One of the best ways to save money on your heating bill is by sealing up cracks in windows. That’s why winterizing them before the cold season starts will help you survive those frigid days and nights without turning up your thermostat.

In the below post, we’ll review best practices on how to insulate your windows for winter. We’ll also evaluate whether insulating your windows is worth the cost.

Attics and More is a participant in the Amazon Services LLC Associates Program, an affiliate advertising program designed to provide a means for sites to earn advertising fees by advertising and linking to

5 Ways to Winterize Your Windows

As the temperature outside starts to drop, you may notice that you have a tough time keeping your home warm. Often, this is because of poorly insulated windows.

In fact, heat gain and heat loss through windows are responsible for 25%–30% of residential heating and cooling energy use.

While windows can be a big source of heat loss in your home, there are multiple ways to winterize them. If you’re looking for the most cost-effective ways to winterize your windows without replacing them, consider the following tips.

Air Seal and Caulk

Air leaks are caused by air passing through cracks and gaps around your windows.

These can be as small as a hairline crack in the window frame or something much larger like an open door, but they all have one thing in common: cool drafts that make you shiver on those cold days throughout winter months. If you feel these uncomfortable breezes at any point of time during the year then it’s worth having them checked out to ensure no heat is being lost where it should stay warm.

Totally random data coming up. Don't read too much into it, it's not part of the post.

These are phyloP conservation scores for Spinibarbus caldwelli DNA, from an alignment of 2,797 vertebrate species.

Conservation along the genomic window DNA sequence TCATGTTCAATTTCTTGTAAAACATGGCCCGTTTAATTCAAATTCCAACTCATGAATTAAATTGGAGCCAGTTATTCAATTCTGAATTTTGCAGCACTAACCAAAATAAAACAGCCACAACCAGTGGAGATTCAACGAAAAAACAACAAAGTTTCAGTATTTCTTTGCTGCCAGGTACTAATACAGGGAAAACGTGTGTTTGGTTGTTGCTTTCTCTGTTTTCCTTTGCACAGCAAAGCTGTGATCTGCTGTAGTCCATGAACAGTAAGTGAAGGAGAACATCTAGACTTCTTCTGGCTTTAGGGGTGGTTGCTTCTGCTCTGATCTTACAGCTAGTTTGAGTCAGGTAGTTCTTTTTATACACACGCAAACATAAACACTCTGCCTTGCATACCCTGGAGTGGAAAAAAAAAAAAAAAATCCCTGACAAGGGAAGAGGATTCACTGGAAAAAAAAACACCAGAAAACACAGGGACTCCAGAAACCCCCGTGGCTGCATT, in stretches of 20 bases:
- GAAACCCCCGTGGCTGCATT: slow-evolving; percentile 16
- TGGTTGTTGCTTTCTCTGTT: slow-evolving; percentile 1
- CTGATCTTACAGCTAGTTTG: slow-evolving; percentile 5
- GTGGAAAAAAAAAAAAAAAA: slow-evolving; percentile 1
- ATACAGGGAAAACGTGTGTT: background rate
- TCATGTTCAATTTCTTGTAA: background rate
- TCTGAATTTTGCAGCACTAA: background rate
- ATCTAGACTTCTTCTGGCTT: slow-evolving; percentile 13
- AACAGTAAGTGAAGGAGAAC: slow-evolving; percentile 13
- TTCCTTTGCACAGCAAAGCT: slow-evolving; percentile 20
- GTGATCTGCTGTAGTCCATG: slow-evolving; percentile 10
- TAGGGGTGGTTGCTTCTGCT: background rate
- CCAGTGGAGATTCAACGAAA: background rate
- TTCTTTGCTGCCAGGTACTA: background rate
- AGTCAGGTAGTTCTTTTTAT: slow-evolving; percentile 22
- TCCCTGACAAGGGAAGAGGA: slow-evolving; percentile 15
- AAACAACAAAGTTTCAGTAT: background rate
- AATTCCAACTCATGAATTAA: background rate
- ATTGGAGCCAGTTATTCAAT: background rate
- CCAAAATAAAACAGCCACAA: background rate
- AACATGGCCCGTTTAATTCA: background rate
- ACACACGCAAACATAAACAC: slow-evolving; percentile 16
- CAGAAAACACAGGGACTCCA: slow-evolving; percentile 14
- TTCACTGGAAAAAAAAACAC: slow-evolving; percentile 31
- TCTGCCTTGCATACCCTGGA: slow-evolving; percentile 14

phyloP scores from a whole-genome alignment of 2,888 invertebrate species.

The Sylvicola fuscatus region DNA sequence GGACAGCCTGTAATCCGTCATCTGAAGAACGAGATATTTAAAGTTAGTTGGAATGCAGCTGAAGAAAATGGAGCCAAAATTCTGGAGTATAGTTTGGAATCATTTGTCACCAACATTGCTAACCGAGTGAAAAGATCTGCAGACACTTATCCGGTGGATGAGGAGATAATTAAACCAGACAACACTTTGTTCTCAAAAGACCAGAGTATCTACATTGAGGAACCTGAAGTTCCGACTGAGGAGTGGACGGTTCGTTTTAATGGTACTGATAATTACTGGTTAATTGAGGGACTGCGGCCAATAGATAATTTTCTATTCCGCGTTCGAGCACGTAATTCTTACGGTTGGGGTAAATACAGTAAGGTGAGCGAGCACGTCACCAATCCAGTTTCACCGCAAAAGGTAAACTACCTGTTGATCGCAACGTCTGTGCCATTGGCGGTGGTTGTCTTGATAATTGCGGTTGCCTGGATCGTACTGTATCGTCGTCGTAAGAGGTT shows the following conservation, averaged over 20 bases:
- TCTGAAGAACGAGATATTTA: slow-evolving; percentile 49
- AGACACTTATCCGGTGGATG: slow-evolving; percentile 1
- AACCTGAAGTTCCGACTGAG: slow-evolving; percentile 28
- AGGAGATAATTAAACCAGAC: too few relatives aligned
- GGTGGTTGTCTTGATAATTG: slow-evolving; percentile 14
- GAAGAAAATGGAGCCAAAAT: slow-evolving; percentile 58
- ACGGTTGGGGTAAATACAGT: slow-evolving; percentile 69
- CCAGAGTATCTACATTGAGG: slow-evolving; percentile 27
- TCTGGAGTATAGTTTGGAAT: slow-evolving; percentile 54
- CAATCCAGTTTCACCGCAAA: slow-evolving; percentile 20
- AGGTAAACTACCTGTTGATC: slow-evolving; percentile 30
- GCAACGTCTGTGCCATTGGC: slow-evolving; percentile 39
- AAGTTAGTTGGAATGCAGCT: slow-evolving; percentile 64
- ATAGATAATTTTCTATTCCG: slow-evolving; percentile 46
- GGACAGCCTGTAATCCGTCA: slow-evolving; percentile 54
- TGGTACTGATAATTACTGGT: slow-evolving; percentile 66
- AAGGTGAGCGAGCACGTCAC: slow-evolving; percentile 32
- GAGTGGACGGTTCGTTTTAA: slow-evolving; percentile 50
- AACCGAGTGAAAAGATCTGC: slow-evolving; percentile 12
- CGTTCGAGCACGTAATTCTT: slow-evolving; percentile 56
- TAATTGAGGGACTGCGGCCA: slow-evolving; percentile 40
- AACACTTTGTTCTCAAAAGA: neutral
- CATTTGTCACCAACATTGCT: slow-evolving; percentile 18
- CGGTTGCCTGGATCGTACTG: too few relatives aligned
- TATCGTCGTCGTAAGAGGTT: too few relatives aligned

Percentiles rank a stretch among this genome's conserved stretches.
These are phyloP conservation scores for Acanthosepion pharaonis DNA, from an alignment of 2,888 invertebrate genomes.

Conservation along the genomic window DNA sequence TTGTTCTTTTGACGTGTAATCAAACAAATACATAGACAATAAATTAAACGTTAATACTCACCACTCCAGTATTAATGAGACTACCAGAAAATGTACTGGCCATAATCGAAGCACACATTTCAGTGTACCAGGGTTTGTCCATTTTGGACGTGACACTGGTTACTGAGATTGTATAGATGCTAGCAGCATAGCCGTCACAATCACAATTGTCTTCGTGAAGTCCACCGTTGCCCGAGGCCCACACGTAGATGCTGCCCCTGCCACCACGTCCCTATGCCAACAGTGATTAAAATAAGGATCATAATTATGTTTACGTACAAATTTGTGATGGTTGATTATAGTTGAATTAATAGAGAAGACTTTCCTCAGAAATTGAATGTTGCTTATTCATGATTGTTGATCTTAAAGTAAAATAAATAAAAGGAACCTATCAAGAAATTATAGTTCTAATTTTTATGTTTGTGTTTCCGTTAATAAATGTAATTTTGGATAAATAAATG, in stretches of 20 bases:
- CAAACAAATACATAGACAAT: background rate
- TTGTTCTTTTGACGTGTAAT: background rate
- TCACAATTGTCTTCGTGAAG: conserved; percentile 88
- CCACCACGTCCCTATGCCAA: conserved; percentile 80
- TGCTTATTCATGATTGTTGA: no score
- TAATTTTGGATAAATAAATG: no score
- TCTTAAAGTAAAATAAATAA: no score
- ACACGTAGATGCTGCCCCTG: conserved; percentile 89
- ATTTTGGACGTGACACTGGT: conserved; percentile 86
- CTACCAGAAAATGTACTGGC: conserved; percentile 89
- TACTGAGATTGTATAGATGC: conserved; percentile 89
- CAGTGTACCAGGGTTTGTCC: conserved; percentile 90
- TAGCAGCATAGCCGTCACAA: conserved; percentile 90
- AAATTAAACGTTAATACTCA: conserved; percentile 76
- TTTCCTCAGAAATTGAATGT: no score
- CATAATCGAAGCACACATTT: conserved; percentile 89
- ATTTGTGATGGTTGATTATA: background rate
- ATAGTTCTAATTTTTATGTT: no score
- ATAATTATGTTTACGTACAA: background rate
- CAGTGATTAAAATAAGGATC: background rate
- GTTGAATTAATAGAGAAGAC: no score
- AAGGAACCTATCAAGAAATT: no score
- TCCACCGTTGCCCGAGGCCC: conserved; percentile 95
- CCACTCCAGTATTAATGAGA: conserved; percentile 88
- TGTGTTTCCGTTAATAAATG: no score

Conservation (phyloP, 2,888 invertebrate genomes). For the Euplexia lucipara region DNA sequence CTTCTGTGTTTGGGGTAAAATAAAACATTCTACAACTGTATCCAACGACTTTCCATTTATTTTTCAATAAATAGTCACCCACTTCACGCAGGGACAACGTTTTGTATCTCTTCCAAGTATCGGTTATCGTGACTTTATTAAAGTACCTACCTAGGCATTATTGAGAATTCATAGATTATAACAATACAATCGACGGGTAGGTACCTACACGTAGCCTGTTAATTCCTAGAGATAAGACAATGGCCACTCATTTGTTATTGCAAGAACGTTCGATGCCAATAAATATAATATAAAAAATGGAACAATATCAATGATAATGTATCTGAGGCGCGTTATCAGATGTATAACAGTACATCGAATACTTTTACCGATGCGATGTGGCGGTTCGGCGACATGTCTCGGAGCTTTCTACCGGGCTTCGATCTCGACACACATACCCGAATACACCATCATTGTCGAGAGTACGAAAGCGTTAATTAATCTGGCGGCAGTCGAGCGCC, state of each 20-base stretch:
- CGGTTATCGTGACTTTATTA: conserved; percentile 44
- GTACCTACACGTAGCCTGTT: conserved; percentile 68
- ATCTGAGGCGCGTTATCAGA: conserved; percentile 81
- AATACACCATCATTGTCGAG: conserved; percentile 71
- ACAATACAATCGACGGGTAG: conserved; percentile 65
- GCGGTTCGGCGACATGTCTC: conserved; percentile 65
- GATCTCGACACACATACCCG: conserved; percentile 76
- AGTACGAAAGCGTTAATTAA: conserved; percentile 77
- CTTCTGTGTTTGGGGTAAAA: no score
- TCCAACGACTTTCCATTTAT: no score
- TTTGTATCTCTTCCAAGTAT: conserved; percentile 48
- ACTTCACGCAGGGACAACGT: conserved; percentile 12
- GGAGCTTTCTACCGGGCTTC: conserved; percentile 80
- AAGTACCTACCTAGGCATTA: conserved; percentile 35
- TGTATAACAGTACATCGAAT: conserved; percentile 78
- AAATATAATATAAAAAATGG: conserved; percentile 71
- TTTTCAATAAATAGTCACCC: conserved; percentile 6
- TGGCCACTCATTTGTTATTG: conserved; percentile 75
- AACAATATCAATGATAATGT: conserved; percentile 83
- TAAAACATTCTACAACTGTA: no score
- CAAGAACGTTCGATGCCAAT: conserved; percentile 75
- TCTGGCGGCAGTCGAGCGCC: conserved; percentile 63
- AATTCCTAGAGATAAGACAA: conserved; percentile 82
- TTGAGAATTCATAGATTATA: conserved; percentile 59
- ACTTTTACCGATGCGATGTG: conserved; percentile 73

Inspecting the exterior of your windows for cracks and gaps is a good place to start. Make sure you look over all window frames, as well as caulking that may be deteriorating or rotting wood. These signs can lead to big problems in both functionality and safety. Check if there are any missing pieces from the glass itself (which will not only hinder light coming into your home but also make it easier for intruders).

When it comes to caulking, the best advice is often given in the worst order. First, make sure you clean and dry the area of any debris before replacing your old caulk with new one. Caulk will not stick if there are dust or dirt particles on top that could attract moisture which causes mold growth – another major concern for those looking out for their health as well as preserving property values.